With new COVID-19 cases in steady decline across the United States, and the pace of vaccination accelerating, Americans may feel optimistic about what feels like a turning point. Despite this encouraging news and crucial progress, the uncontrolled, global spread of COVID-19 has produced a new problem: mutant viruses or variants, several of which are proving difficult to control.
How did that happen? The answer is viral evolution — in this case, the selection of mutant viruses that transmit from one person to another more effectively and/or are more capable of defeating the human immune system. With each virus producing more than 10,000 new viruses, simultaneously occurring across millions of infected individuals, there is a near certainty that new versions of the virus will emerge.
Natural selection occurs when these new viruses are tested against millions of human immune systems from across the globe. Virtually all viruses fail that test. However, the rare survivor virus successfully replicates itself, leading to ever more infectious viruses that transmit more efficiently. These new variant viruses make it harder to end the pandemic. In fact, more infectious variants mean we will need to vaccinate a greater proportion of the population than would have been required to control the original COVID-19 virus.
These more infectious COVID-19 variants spread both more efficiently and at accelerated rates. A more transmissible virus is like a car that accelerates to a faster speed; to stop it, we must brake sooner, and brake harder. The preventive steps, or braking, that eventually achieved control during the spring wave in the United States may not be sufficient to control the next variant. New variants, such as B.1.1.7 identified in November in the United Kingdom, defeated some of the most aggressive community lockdowns, school closures and stay-at-home orders.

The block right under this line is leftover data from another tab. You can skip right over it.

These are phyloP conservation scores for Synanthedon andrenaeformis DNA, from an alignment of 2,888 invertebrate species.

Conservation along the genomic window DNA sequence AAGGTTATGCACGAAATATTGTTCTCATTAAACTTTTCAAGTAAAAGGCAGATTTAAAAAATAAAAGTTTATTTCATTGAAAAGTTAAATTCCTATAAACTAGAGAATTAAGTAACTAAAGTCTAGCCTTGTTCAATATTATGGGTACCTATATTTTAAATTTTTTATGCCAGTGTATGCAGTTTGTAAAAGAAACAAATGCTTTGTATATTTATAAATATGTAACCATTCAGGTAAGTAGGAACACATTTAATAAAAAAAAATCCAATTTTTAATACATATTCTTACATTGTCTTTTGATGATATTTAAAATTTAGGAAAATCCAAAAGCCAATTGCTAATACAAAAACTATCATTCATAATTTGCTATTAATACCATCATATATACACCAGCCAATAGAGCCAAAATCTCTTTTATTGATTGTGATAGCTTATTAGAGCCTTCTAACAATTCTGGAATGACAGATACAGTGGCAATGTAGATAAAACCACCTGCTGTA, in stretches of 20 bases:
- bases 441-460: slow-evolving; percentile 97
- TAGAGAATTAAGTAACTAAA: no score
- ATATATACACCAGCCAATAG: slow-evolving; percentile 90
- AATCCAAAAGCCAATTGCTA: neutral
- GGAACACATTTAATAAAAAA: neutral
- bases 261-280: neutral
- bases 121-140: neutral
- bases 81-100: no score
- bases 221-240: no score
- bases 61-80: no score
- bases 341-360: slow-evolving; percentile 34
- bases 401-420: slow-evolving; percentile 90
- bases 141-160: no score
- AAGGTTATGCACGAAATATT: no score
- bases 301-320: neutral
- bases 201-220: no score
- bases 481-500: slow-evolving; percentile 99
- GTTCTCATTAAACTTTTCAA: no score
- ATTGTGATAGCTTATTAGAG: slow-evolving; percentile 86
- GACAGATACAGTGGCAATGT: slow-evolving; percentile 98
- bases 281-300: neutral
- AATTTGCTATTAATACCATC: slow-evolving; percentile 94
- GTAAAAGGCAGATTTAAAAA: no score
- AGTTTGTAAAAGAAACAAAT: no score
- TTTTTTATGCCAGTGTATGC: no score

Elsewhere, we are now aware that new COVID-19 variants are appearing wherever we are doing high quality sequencing of the virus’s genetic code. We are blinded to the magnitude of the threat of variants, as the majority emerge outside of our current ability to sequence the virus. This blind spot has immediate ramifications for each nation. For example, our partner hospitals in Brazil reported that patients infected with COVID-19 last spring have recently been re-infected by new variants. These variants appear to escape immune protection acquired from the first infection. This is not good.
In Manaus, Brazil, after an uncontrolled first wave of COVID-19 between April and November, over 70 percent of the population developed antibodies to the virus — a level of protection we would have predicted would protect the population against re-infection. However, the emergence of another new variant, P.1., breached these immune defenses, resulting in Manaus suffering a catastrophic second wave of infection. Although scientists are still studying this event, initial evidence indicates certain mutations in the virus’s genetic code, along with waning immunity over time, result in people being susceptible to reinfection with the new variant.
This is a very serious warning to the rest of the world: Immunity is not absolute — and may have an expiration date. The bottom line: we are far from being out of the woods, even while there is reason for hope.